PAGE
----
To all our Valued Customers
How China’s Virus Outbreak Could Threaten the Shipping Industry
The outbreak of a deadly disease in China has cast a dark cloud over growth prospects for the world’s second largest economy, raising fears about the global outlook if the mysterious coronavirus spreads or worsens. There are currently over 4,500 confirmed cases and 106 deaths. The head of China’s health commission warned that “the epidemic has entered a more serious and complex period.” Outside of China, additional cases have been reported in Asia, Australia, Europe, the U.S. and Canada. (A frequently updated infection dashboard using data from the World Health Organization is now online.) The government in Shanghai on Monday extended the Lunar New Year holiday to February 9, in an effort to keep the public at home and avoid spreading infection. Mongolia closed its vast border with China, and Hong Kong and Malaysia announced they would bar entry to visitors from the Chinese province at the centre of the outbreak. This is following a warning by medical officials that the virus’s ability to spread was growing.
Hong Kong leader Carrie Lam on Tuesday announced the suspension of high-speed rail and ferry links with mainland China. High-Speed Rail and Intercity Through Train services will be suspended from midnight Thursday, Lam said, adding that the number of flights to the mainland will be halved and personal travel permits for mainland Chinese to Hong Kong suspended.
Additional effects on the shipping industry are could be expected in several ways. We encourage shippers to inform their supply chain teams and customers as necessary.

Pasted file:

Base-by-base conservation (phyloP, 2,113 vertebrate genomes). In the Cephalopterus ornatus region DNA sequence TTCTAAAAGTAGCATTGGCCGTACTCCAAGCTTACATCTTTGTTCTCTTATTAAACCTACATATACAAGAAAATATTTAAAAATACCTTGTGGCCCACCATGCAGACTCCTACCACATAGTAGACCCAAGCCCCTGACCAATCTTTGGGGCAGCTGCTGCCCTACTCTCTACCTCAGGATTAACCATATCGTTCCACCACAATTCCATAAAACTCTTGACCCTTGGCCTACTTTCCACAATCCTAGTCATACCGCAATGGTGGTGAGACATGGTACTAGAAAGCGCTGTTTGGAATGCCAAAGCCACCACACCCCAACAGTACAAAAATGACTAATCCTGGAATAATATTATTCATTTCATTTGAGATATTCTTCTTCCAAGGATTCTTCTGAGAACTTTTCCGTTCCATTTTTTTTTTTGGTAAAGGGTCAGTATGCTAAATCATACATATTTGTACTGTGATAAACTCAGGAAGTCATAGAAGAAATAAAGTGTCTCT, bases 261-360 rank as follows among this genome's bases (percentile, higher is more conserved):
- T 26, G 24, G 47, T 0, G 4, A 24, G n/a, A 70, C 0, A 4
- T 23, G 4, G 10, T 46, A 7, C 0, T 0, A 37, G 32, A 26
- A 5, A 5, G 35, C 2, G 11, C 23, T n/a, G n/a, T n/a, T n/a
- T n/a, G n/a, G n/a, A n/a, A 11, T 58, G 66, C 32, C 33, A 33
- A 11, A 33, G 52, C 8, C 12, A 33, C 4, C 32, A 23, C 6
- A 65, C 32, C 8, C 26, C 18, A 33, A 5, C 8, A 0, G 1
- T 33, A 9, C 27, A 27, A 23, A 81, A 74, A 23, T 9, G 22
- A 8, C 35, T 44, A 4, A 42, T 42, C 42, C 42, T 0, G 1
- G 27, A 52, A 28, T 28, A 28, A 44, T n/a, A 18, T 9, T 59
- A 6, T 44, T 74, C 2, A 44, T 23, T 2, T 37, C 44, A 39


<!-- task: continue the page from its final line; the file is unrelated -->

Please contact your BRi Representative if you have questions on specific shipments and/or shipments with a specific deadline.
Costs Spiking due to IMO 2020
Adding insult to injury, the coronavirus threat is transpiring at the same time the shipping industry is introducing new fuel surcharges due to IMO2020 fuel regulations; particularly the dry bulk sector is having negative reaction to the much higher fuel bills of burning VLSFO. Since January 1, the IMO 2020 rule has required ships not equipped with exhaust-gas scrubbers to burn 0.5% sulphur fuel known as very low sulphur fuel oil (VLSFO) or 0.1% sulphur marine gasoil (MGO), not less expensive 3.5% sulphur heavy fuel oil (HFO). While many analysts, executives and investors have focused on the cost advantage of scrubber-equipped ships, the more important indicator is the year-on-year change in fuel costs as most ships do not yet have scrubbers installed. Most companies with plans to put scrubbers on all of their ships, have only installed a limited number so far due to installation delays at Chinese yards. These delays could potentially escalate due to the coronavirus if the outbreak restricts work at Chinese yards.
BRi Asia-Pacific Office Closures
Please note that BR International offices in China (Qingdao, Shanghai, Ningbo, Xiamen, Shenzhen and Hong Kong) will resume operations February 10.
BRi Hong Kong will resume operations on Thursday, January 30.
Trump Expands 232 Tariffs on Finished Goods Made of Aluminium and Steel
President Trump has expanded its Section 232 tariffs on finished goods made of aluminium and steel, effective February 8, 2020. The expansion covers certain imported nails, staples, electrical wires and some parts that go into automobiles and tractors, as well as other goods. The tariffs will apply to derivatives of aluminium products outlined in Annex I here, and would be subject to an additional 10% duty. Derivatives of steel products would be subject to a 25% duty, outlined in Annex II here.
The duties apply to imports of aluminium goods from all countries except Argentine, Australia, Canada and Mexico. The duties apply to imports of all steel goods from all countries except Argentina, Australia, Brazil, Canada, Mexico and South Korea.
Keeping you updated,
BRi Customer Solutions TeamBack to News Page